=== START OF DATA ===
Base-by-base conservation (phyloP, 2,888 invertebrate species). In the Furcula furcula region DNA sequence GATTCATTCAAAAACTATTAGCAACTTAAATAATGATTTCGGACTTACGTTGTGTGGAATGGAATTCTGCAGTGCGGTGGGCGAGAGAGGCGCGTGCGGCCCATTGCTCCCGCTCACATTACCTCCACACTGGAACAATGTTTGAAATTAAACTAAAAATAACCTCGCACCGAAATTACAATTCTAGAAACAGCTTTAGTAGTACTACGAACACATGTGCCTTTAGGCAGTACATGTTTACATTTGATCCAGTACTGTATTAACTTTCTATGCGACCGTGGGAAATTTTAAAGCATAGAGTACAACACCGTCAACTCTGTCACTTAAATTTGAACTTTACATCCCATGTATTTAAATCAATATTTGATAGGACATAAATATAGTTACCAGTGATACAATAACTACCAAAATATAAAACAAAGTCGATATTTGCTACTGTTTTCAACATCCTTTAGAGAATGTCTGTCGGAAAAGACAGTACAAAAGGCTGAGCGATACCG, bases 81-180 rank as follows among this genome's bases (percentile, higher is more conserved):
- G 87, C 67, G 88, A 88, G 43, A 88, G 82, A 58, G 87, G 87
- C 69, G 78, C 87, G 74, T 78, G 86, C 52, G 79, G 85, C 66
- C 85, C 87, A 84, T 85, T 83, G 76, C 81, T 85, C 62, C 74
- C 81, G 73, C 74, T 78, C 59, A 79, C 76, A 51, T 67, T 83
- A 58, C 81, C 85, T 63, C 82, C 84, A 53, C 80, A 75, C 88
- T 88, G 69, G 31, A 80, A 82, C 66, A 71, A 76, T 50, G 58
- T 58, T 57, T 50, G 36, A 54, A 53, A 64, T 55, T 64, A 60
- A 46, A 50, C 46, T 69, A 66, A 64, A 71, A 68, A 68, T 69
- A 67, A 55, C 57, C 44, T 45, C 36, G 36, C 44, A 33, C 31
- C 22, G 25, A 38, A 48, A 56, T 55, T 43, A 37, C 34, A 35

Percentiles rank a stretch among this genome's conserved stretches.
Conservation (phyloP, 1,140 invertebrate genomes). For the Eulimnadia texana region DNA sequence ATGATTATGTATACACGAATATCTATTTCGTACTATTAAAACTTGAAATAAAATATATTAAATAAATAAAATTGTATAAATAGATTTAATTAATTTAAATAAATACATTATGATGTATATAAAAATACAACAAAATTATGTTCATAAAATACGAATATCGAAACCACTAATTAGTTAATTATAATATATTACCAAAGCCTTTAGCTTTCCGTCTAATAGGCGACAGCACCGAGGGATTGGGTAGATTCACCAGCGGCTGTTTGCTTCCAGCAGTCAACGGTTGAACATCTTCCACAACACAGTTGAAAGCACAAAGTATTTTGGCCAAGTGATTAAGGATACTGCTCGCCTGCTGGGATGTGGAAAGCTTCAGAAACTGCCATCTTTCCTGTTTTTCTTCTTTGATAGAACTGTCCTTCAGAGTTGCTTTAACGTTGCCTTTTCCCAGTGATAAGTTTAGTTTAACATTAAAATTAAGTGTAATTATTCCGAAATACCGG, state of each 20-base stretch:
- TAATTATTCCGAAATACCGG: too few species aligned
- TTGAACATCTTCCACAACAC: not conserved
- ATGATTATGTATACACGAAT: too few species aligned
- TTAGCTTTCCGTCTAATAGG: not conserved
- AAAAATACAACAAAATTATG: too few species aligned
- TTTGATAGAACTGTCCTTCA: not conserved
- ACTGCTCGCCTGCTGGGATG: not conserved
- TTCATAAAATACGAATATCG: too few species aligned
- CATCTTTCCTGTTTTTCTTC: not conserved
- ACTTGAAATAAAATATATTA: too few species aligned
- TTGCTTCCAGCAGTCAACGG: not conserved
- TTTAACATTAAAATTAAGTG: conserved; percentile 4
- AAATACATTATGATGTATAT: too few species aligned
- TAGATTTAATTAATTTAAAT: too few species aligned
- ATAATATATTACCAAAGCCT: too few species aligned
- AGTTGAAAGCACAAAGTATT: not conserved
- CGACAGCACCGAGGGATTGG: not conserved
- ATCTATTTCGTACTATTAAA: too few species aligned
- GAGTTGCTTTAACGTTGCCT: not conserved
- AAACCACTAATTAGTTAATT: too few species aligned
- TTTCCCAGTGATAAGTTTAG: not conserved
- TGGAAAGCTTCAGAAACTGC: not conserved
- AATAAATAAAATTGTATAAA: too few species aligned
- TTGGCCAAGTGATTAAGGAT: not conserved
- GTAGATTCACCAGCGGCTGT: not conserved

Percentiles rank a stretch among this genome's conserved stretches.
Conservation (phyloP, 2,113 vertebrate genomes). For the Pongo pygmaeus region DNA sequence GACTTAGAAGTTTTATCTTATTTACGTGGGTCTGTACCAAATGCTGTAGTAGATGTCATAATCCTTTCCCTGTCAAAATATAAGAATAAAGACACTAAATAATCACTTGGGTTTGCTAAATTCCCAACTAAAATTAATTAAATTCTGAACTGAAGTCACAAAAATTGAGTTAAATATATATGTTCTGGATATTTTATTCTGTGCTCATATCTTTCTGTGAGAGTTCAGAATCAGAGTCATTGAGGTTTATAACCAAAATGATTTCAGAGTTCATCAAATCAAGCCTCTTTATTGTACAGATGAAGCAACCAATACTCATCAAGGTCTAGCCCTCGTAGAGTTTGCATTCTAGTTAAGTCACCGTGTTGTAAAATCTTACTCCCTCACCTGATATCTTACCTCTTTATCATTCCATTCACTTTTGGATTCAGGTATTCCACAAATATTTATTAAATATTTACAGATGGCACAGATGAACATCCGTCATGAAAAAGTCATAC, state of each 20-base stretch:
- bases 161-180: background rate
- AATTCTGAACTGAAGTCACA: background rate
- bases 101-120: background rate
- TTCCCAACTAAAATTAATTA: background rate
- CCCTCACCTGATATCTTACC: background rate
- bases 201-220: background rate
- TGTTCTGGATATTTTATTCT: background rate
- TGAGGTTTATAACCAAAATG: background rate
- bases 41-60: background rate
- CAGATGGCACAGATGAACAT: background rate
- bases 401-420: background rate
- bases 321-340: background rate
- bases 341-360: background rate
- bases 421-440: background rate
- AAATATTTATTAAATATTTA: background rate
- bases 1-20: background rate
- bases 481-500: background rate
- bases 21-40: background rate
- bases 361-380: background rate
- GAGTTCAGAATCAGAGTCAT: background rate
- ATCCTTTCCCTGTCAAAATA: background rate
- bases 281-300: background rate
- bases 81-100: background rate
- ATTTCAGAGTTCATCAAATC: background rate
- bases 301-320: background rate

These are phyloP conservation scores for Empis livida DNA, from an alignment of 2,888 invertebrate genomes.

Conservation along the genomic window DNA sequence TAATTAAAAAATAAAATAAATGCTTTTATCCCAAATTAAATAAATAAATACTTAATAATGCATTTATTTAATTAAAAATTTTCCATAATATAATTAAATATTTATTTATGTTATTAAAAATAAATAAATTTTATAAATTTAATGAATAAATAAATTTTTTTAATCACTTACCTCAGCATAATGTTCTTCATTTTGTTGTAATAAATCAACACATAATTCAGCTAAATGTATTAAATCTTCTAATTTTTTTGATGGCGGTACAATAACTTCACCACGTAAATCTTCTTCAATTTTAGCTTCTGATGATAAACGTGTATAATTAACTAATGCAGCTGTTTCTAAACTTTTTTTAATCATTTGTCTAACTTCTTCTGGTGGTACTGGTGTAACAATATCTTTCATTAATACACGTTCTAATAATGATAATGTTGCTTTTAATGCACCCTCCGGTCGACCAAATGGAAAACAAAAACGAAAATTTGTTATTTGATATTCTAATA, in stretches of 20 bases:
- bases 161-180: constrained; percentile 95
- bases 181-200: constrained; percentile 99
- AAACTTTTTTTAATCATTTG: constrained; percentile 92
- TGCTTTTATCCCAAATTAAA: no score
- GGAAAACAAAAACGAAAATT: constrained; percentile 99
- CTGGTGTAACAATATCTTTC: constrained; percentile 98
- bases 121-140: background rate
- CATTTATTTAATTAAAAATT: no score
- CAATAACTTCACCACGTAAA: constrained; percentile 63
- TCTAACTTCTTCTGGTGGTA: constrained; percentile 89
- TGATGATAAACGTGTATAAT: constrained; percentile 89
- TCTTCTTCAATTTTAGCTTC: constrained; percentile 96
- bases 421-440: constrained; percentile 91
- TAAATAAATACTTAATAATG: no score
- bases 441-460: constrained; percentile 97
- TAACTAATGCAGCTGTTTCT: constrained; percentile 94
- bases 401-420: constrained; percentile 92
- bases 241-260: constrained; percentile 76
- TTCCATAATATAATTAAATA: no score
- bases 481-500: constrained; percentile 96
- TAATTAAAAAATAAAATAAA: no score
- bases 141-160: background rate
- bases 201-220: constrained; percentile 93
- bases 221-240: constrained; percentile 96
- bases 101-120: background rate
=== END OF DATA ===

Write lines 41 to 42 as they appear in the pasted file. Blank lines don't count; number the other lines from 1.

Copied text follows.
- bases 161-180: background rate
- AATTCTGAACTGAAGTCACA: background rate